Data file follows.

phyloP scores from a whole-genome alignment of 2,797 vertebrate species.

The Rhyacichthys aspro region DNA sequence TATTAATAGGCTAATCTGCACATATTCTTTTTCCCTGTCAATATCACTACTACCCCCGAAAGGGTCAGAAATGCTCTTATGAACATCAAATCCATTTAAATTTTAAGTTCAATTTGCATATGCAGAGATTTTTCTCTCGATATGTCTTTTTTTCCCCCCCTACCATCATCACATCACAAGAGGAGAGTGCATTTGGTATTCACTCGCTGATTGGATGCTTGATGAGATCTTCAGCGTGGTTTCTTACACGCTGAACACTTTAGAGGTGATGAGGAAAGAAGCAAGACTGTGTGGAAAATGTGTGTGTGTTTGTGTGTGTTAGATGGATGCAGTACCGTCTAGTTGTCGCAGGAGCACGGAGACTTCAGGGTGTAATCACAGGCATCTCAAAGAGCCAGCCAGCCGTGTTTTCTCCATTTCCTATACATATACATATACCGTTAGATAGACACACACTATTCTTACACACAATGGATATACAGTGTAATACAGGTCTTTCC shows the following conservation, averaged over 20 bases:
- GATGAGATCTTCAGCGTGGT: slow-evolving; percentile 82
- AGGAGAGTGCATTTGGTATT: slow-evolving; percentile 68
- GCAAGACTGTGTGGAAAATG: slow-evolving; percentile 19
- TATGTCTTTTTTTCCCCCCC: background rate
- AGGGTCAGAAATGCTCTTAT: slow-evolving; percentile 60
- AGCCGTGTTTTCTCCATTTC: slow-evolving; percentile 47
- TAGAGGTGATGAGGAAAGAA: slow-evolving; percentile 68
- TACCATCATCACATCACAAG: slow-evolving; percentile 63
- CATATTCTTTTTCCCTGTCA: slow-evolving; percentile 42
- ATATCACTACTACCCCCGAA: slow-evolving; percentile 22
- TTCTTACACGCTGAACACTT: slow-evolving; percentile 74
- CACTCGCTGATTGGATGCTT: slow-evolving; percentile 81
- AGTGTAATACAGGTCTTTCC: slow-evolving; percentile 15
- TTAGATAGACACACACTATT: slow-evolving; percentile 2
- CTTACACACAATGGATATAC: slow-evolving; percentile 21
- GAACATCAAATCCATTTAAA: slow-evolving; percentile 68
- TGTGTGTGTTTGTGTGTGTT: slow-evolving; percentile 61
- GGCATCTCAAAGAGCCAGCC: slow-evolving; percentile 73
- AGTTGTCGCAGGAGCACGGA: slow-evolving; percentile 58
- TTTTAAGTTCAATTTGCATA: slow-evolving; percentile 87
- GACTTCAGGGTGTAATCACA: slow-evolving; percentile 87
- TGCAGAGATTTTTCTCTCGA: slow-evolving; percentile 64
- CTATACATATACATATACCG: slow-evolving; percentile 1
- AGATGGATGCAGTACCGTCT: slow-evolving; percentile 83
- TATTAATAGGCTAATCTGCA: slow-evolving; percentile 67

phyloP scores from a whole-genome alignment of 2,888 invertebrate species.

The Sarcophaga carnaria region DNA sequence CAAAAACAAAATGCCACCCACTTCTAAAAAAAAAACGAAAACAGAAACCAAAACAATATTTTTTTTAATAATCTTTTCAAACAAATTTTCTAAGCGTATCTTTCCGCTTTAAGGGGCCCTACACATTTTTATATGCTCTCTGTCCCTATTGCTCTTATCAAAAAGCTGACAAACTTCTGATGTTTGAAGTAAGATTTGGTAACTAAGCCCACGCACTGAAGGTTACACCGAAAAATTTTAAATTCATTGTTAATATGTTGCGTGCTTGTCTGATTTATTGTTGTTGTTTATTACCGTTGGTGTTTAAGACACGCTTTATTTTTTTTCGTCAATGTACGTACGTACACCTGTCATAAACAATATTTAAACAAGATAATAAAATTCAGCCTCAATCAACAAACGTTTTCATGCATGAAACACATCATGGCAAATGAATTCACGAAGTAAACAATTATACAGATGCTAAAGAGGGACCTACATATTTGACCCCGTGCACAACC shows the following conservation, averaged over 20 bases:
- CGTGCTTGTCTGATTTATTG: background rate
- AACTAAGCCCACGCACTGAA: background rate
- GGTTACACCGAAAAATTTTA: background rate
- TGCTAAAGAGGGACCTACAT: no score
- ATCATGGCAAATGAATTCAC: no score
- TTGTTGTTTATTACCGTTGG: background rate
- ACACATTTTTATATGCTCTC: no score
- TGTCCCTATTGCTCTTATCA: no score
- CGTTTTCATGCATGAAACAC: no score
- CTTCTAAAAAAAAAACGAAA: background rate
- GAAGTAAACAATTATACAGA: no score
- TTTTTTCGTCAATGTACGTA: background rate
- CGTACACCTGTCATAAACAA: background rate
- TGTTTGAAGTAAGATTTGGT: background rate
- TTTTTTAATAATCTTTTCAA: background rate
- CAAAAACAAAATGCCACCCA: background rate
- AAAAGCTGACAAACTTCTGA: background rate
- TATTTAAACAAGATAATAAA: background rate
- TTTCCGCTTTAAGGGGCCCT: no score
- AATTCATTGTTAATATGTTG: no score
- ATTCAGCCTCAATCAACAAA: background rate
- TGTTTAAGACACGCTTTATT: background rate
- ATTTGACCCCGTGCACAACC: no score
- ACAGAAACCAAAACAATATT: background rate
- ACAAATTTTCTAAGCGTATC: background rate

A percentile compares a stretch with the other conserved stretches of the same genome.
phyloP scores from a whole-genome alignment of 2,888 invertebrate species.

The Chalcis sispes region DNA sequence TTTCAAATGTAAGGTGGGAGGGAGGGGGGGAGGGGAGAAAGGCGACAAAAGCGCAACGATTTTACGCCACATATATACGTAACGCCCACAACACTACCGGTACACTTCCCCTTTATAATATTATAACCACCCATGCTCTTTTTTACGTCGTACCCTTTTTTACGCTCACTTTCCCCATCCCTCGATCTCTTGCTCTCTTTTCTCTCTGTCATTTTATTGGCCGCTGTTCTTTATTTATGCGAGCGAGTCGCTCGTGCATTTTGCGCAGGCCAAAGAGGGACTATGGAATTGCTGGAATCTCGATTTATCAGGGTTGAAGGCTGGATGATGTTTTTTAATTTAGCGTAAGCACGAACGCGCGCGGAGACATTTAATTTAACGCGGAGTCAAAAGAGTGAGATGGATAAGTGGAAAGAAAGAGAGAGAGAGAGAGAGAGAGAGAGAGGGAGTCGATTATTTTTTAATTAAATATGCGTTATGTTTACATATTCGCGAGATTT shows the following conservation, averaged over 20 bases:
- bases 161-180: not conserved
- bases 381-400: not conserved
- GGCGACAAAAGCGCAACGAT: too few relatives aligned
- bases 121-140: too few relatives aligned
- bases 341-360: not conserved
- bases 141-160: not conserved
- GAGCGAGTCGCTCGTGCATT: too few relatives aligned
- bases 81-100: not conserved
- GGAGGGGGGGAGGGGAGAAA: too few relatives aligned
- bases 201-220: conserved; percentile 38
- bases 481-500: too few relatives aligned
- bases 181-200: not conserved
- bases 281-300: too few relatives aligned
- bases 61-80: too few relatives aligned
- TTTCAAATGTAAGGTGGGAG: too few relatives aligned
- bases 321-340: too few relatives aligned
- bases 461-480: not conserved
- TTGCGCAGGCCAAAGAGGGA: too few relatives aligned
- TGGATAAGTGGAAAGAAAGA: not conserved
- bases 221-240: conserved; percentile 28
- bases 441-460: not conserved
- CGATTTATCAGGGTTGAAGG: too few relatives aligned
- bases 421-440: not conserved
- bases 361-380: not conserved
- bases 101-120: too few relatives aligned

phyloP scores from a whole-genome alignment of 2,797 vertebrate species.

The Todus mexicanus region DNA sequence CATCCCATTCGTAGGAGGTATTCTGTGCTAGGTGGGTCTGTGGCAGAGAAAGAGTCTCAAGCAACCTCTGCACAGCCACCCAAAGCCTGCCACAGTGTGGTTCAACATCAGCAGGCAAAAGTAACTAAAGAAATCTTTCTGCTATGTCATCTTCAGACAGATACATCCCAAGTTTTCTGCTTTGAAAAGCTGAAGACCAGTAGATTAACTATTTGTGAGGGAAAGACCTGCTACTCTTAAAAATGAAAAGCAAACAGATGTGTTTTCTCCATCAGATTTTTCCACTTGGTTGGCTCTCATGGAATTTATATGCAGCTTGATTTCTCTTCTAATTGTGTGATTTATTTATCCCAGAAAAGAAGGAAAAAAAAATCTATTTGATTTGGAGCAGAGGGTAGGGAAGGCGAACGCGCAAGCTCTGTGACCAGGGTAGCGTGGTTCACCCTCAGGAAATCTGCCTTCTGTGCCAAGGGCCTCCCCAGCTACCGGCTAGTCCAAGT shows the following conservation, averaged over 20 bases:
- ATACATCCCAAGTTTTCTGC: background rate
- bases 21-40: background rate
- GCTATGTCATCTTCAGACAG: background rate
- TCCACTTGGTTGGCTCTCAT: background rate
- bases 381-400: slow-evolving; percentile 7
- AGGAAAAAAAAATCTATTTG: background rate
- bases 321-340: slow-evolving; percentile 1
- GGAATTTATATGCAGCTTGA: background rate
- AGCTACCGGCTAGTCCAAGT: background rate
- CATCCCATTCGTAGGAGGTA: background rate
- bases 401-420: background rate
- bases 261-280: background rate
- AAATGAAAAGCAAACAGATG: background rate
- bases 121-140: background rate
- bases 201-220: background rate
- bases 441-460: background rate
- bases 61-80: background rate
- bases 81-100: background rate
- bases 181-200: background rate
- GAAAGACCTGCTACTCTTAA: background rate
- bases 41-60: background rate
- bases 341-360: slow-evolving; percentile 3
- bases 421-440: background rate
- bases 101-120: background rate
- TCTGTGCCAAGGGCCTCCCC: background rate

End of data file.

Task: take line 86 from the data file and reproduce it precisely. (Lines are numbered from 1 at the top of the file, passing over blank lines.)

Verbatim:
- bases 21-40: background rate